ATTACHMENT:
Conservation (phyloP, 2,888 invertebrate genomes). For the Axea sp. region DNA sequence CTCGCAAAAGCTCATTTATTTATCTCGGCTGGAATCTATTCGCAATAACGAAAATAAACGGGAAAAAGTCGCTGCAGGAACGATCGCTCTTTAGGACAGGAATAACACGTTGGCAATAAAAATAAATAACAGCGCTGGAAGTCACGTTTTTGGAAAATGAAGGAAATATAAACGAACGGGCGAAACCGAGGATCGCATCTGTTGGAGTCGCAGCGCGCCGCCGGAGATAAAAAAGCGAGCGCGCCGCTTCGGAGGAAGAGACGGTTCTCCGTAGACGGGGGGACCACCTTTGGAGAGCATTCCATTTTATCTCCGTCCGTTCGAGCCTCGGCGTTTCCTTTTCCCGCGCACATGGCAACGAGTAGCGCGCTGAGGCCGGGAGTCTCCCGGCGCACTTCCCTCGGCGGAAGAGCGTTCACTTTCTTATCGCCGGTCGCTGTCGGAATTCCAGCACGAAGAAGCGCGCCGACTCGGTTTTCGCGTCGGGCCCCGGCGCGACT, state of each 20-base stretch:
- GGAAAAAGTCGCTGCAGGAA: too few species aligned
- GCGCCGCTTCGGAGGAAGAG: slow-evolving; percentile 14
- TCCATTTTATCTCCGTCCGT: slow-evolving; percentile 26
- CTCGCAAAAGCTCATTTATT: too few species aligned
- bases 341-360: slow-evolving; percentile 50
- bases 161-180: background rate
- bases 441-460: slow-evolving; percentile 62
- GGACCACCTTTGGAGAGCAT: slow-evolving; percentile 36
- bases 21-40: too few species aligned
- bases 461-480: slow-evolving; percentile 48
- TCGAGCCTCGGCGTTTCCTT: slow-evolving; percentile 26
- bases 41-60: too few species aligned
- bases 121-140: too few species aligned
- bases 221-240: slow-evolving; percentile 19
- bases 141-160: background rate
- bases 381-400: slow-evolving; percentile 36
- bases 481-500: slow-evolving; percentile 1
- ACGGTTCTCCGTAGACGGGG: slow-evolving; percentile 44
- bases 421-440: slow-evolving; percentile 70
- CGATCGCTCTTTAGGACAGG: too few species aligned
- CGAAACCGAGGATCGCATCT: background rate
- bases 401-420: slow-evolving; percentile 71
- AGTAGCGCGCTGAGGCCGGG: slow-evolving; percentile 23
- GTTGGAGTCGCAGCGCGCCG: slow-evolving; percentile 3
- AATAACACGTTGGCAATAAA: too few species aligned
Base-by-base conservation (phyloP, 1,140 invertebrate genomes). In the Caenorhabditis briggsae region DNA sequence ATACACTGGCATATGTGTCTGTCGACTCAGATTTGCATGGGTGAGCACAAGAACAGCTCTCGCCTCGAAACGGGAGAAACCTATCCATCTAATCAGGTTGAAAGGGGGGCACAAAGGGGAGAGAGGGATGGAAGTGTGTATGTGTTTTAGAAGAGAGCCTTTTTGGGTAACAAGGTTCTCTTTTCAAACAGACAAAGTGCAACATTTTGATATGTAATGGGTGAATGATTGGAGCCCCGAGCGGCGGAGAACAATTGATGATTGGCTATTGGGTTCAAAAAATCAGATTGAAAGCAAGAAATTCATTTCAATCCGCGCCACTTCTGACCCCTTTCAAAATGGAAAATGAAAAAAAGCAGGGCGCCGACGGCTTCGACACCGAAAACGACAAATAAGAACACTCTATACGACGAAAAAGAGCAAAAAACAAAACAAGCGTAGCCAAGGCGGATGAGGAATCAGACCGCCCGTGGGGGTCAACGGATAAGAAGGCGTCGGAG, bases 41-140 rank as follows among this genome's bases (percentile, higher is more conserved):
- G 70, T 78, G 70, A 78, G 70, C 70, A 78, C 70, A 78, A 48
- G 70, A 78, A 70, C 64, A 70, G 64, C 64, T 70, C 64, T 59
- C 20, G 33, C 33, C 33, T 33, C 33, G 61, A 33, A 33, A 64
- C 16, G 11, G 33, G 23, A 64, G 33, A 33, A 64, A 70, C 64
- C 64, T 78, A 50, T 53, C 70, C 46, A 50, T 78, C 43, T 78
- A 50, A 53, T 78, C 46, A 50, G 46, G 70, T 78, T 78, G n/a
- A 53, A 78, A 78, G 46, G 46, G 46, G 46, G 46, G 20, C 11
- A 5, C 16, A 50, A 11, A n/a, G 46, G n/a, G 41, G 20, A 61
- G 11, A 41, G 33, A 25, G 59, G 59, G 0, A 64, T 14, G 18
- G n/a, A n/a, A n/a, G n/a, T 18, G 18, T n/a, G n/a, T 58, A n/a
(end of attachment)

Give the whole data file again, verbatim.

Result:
Conservation (phyloP, 2,888 invertebrate genomes). For the Axea sp. region DNA sequence CTCGCAAAAGCTCATTTATTTATCTCGGCTGGAATCTATTCGCAATAACGAAAATAAACGGGAAAAAGTCGCTGCAGGAACGATCGCTCTTTAGGACAGGAATAACACGTTGGCAATAAAAATAAATAACAGCGCTGGAAGTCACGTTTTTGGAAAATGAAGGAAATATAAACGAACGGGCGAAACCGAGGATCGCATCTGTTGGAGTCGCAGCGCGCCGCCGGAGATAAAAAAGCGAGCGCGCCGCTTCGGAGGAAGAGACGGTTCTCCGTAGACGGGGGGACCACCTTTGGAGAGCATTCCATTTTATCTCCGTCCGTTCGAGCCTCGGCGTTTCCTTTTCCCGCGCACATGGCAACGAGTAGCGCGCTGAGGCCGGGAGTCTCCCGGCGCACTTCCCTCGGCGGAAGAGCGTTCACTTTCTTATCGCCGGTCGCTGTCGGAATTCCAGCACGAAGAAGCGCGCCGACTCGGTTTTCGCGTCGGGCCCCGGCGCGACT, state of each 20-base stretch:
- GGAAAAAGTCGCTGCAGGAA: too few species aligned
- GCGCCGCTTCGGAGGAAGAG: slow-evolving; percentile 14
- TCCATTTTATCTCCGTCCGT: slow-evolving; percentile 26
- CTCGCAAAAGCTCATTTATT: too few species aligned
- bases 341-360: slow-evolving; percentile 50
- bases 161-180: background rate
- bases 441-460: slow-evolving; percentile 62
- GGACCACCTTTGGAGAGCAT: slow-evolving; percentile 36
- bases 21-40: too few species aligned
- bases 461-480: slow-evolving; percentile 48
- TCGAGCCTCGGCGTTTCCTT: slow-evolving; percentile 26
- bases 41-60: too few species aligned
- bases 121-140: too few species aligned
- bases 221-240: slow-evolving; percentile 19
- bases 141-160: background rate
- bases 381-400: slow-evolving; percentile 36
- bases 481-500: slow-evolving; percentile 1
- ACGGTTCTCCGTAGACGGGG: slow-evolving; percentile 44
- bases 421-440: slow-evolving; percentile 70
- CGATCGCTCTTTAGGACAGG: too few species aligned
- CGAAACCGAGGATCGCATCT: background rate
- bases 401-420: slow-evolving; percentile 71
- AGTAGCGCGCTGAGGCCGGG: slow-evolving; percentile 23
- GTTGGAGTCGCAGCGCGCCG: slow-evolving; percentile 3
- AATAACACGTTGGCAATAAA: too few species aligned
Base-by-base conservation (phyloP, 1,140 invertebrate genomes). In the Caenorhabditis briggsae region DNA sequence ATACACTGGCATATGTGTCTGTCGACTCAGATTTGCATGGGTGAGCACAAGAACAGCTCTCGCCTCGAAACGGGAGAAACCTATCCATCTAATCAGGTTGAAAGGGGGGCACAAAGGGGAGAGAGGGATGGAAGTGTGTATGTGTTTTAGAAGAGAGCCTTTTTGGGTAACAAGGTTCTCTTTTCAAACAGACAAAGTGCAACATTTTGATATGTAATGGGTGAATGATTGGAGCCCCGAGCGGCGGAGAACAATTGATGATTGGCTATTGGGTTCAAAAAATCAGATTGAAAGCAAGAAATTCATTTCAATCCGCGCCACTTCTGACCCCTTTCAAAATGGAAAATGAAAAAAAGCAGGGCGCCGACGGCTTCGACACCGAAAACGACAAATAAGAACACTCTATACGACGAAAAAGAGCAAAAAACAAAACAAGCGTAGCCAAGGCGGATGAGGAATCAGACCGCCCGTGGGGGTCAACGGATAAGAAGGCGTCGGAG, bases 41-140 rank as follows among this genome's bases (percentile, higher is more conserved):
- G 70, T 78, G 70, A 78, G 70, C 70, A 78, C 70, A 78, A 48
- G 70, A 78, A 70, C 64, A 70, G 64, C 64, T 70, C 64, T 59
- C 20, G 33, C 33, C 33, T 33, C 33, G 61, A 33, A 33, A 64
- C 16, G 11, G 33, G 23, A 64, G 33, A 33, A 64, A 70, C 64
- C 64, T 78, A 50, T 53, C 70, C 46, A 50, T 78, C 43, T 78
- A 50, A 53, T 78, C 46, A 50, G 46, G 70, T 78, T 78, G n/a
- A 53, A 78, A 78, G 46, G 46, G 46, G 46, G 46, G 20, C 11
- A 5, C 16, A 50, A 11, A n/a, G 46, G n/a, G 41, G 20, A 61
- G 11, A 41, G 33, A 25, G 59, G 59, G 0, A 64, T 14, G 18
- G n/a, A n/a, A n/a, G n/a, T 18, G 18, T n/a, G n/a, T 58, A n/a